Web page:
So yeah, I’m feeling warm-hearted and grateful for my loyal, furry companion, Lola.  

Feeling Sentimental; Missing my Father

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I’ve been sending off query letters every week, hoping to catch the attention of an agent willing to take a risk and represent my manuscript, My Father’s Hands. I write about how my relationship with my father inspired and defined me. I share with complete strangers the depths of my connection and the despair I felt in his passing. Sometimes I write those words with a detached complacency born from repetition and the passage of time. Other times the tears streak down my cheeks as if it was only yesterday.

 

In truth, it has been sixteen years. I hadn’t done the math, but the other day I was showing a photo of my dad to someone and they asked when he passed. I told them in 2000, and it was a shock to me that so much time had passed. Sometimes I speak as if it were a recent event. It is often the case with memories; elusive, fragmented and hazy.

 

At any rate, I’ve decided to honour my feelings towards my father in today’s blog by sharing two poems I wrote about him. The first is now the Prelude in My Father’s Hands, the novel. I wrote the poem for his funeral and it ended up becoming the outline for the book. The second is the Epilogue, which I wrote only recently in my thirteenth and final edit. Together they are the beginning and the end; the story encompasses everything in between.

 

Prelude

When I was born

My father’s hands were young hands.

They held me when I cried

And patted my back to sleep.

They tickled me on my tiny toes

And held my bottle while he fed me.

My father’s hands were perfect

For encompassing a baby girl.

 

When I was small

My father’s hands were busy hands.

They held my hands to show me the

Feel of swinging a baseball bat

And threaded bait onto fishing lines.

They pierced marshmallows onto campfire sticks

And steadied my bicycle when I learned to ride.

My father’s hands were perfect

For playing with a little girl.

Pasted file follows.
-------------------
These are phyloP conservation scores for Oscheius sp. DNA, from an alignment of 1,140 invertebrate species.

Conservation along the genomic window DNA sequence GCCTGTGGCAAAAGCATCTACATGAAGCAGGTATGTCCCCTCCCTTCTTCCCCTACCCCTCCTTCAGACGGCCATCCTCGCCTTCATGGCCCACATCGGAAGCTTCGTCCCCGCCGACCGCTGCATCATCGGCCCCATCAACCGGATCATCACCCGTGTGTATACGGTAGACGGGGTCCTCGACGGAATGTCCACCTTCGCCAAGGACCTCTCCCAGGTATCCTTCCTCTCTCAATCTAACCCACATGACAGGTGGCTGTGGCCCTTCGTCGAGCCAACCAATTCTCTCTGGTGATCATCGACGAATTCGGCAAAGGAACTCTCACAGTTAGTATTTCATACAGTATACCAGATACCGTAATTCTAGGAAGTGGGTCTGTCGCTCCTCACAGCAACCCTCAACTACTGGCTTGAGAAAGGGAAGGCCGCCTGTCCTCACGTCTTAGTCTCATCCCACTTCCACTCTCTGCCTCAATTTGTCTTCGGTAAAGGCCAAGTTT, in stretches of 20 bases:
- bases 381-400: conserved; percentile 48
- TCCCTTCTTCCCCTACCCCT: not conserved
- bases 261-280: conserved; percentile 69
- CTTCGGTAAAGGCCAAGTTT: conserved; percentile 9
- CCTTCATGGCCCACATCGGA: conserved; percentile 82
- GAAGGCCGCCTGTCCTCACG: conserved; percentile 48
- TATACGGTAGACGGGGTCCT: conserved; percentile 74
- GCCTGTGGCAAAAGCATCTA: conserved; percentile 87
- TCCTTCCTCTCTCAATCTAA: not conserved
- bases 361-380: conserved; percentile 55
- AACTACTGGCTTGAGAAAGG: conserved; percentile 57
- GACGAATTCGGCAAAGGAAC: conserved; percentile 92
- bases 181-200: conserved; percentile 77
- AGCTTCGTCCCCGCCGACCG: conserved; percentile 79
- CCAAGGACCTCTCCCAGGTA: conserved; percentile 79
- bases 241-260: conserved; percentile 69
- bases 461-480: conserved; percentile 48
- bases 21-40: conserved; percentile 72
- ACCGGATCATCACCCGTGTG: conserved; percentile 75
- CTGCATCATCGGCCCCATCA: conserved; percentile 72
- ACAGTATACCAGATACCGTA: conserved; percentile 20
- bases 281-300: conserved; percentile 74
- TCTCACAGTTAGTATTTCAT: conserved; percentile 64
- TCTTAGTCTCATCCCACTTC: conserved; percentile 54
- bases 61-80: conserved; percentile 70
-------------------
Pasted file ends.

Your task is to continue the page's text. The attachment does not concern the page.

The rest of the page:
When I was a teenager

My father’s hands were worried hands.

They wrung themselves together

When I didn’t bother to call

And grasped me firmly when

I didn’t come home at all.

My father’s hands were perfect

For caring about his growing girl.

 

When I was a young woman

My father’s hands were relieved hands.

They could let go a little now,

Making room for my husbands’ hands in my life

While remaining strong for me.

They held my excited hands as I walked down the aisle,

Waved to me when I moved away,

And welcomed me whenever I returned.

My father’s hands were perfect

For setting free his little girl.

 

When I became a mother

My father’s hands were teaching hands.

They showed me the “magic touch” when Michelle was crying,

Wound up the motorized swing when Tamara was colicky,

And turned the pages of Kevin’s favorite stories.

My father’s hands were perfect

For nurturing my children.

 

Several years ago

My father’s hands became crippled hands.

Rheumatoid arthritis bent them, giving them pain.

It was hard for him to do the things he wanted to do.

His hands needed medications and operations.

They became tired and it was my turn to be strong.

My father’s hands were perfect

For loving me.

 

Two weeks ago

My father’s hands became ravaged hands.

Infection spread into them yet they comforted me

As I held them and stood helplessly by his bedside.

They managed, even amid such struggle,

To return my affectionate grasp;

An unequaled gift of love and reassurance.

My father’s hands were perfect

For speaking to me.

 

Today my father’s hands are gone.

They are in God’s hands.

They cannot encompass me, play with me,

Care for me, let me go, nurture my children,

Love me or speak to me.

They cannot give him any more pain.

My father’s hands are perfect,

Forever in my memory.

 

Epilogue

Looking out the window into the dark night sky

I glimpse the beginning of a new and spectacular dawn.

The sky in the east transforms from inky black to rusty indigo.

It slowly melts into magenta, then dissolves into a soft cherry pink,

Creating candy cane clouds.

I gaze transfixed.

The sky seems to speak to me of promises and dreams

Of someplace I recognize

But feels like long ago.

 

Daddy, I remember you.

Playing baseball.

Standing at the plate,

Legs planted firmly,

Expression deadpan.

Then looking over at me,

Sitting in the bleachers;

A conspiratorial wink.

The pitcher releases the ball,

It sails through the air.

You swing the bat.

Crack.

It makes contact.

You drop the bat in the dirt,

And start running.

 

I pray that somewhere in that forever sky

You are running free,

Looking over me,

Connected in spirit for eternity.

 

I pick up my pen,

And begin to write.

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Feeling sentimental; missing my father.